23 Mar 2016

What Additives and Preservatives are in Your Food?

Nutrition Advice

There are over 300 food additives and preservatives approved for use in Australia.

So, what are the food additives and preservatives in your food?                                                                                    

Colours (Code Numbers in The 100 Range)                                           

Colour additives typically restore or add colour to foods. They have lovely sounding names like amaranth purple (123) and indigo blue (132). However, according to some authorities, when mixed with the preservative sodium benzoate (211), they can increase hyperactivity in some children. Sunset Yellow FCF and ‘natural’ additives like annatto (160b) are typically found in margarine and confectionery and can cause allergic reactions in some individuals.

Preservatives (Numbers in The 200 Range)

These additives protect food against deterioration and in soft drinks that combine potassium benzoate (212) and ascorbic acid (300), can result in the formation of benzene, a known carcinogen. Processed meats containing sodium nitrite (250) and sodium nitrate (251), have been listed by some researchers as ‘probably harmful’ to humans, calcium propionate (282) which prevents mould growth on bread has been linked to migraines and preservatives that contain sulphur (220-228), often found in dried fruit, can trigger asthma attacks.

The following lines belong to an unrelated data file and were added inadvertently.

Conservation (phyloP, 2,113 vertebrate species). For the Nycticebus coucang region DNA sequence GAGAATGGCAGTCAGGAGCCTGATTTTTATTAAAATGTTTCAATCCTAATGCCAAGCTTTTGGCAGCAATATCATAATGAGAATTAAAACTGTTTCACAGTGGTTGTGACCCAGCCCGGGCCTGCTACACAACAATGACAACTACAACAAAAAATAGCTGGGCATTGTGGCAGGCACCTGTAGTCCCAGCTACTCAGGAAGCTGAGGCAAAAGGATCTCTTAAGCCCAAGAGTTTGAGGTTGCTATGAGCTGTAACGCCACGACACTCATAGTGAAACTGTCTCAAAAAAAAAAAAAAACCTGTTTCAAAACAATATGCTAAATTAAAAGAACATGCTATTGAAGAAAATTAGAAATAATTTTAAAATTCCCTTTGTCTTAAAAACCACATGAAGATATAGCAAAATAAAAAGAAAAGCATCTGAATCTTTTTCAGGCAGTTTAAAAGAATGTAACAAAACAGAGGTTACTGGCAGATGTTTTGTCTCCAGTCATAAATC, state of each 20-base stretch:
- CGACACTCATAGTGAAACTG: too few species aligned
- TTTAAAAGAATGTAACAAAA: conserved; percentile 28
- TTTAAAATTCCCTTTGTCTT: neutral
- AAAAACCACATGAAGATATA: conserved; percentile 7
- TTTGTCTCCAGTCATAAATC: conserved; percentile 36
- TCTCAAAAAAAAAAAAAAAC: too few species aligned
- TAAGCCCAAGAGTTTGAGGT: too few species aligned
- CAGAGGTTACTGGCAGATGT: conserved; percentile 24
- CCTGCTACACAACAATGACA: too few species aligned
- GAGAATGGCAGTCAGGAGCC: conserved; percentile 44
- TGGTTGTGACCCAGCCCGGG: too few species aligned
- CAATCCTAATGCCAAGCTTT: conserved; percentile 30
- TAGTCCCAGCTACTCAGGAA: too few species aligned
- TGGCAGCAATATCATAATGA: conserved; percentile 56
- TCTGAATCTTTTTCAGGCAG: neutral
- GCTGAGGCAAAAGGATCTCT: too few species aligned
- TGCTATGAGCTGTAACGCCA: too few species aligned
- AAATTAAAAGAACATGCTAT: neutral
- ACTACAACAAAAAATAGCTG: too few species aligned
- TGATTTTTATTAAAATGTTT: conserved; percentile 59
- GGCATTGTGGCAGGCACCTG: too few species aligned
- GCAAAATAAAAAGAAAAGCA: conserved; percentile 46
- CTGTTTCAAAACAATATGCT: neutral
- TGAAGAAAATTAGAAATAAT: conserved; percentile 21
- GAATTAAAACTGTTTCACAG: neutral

Antioxidants (Numbers in The 300 Range)

These prevent foods with fats and oils, such as margarine, from going rancid, and butylated hydroxyanisole (320) is cited as ‘possibly carcinogenic to humans’.

Artificial Sweeteners (Numbers in the 900 range)

Artificial sweeteners are typically used in diet foods and drinks and reports link many of them to cancer. Aspartame given to rats in simulated doses around the levels considered safe for humans increased their risk of certain cancers and in humans has been linked to headaches, allergies and behavioural changes.

Flavour Enhancers (Mainly in The 600 Range)

These improve the flavour and/or aroma of food and monosodium glutamate (MSG, 621), found in things like packet soups and flavoured sauces, have been shown to give people reactions such as numbness and headaches.

And a range of other numberless additives listed as ‘processing aids’ don’t have to be qualified as they aren’t considered to perform a ‘technological function’ in the final food and/or they make up less than 5% of the complete food product.

Food Standards Australia New Zealand (FSANZ) reviews the safety evidence of food additives before they’re approved for use and regulate them via the Food Standards Code. Exposure assessments are based on estimating how much of a food additive would be consumed if permitted for use, compared to the acceptable daily intake recommended by scientific experts so as not to damage your health.

It’s a confusing issue for consumers and health experts and manufacturers globally are continually engaged in this nutritional tug-of-war. Your best bet? Check food labels and do your research. Although experts believe a small number of dietary additives aren’t problematic for most people, the more processed foods you eat, the more additives you’re eating too. Fresh is best. Now that’s food for thought.

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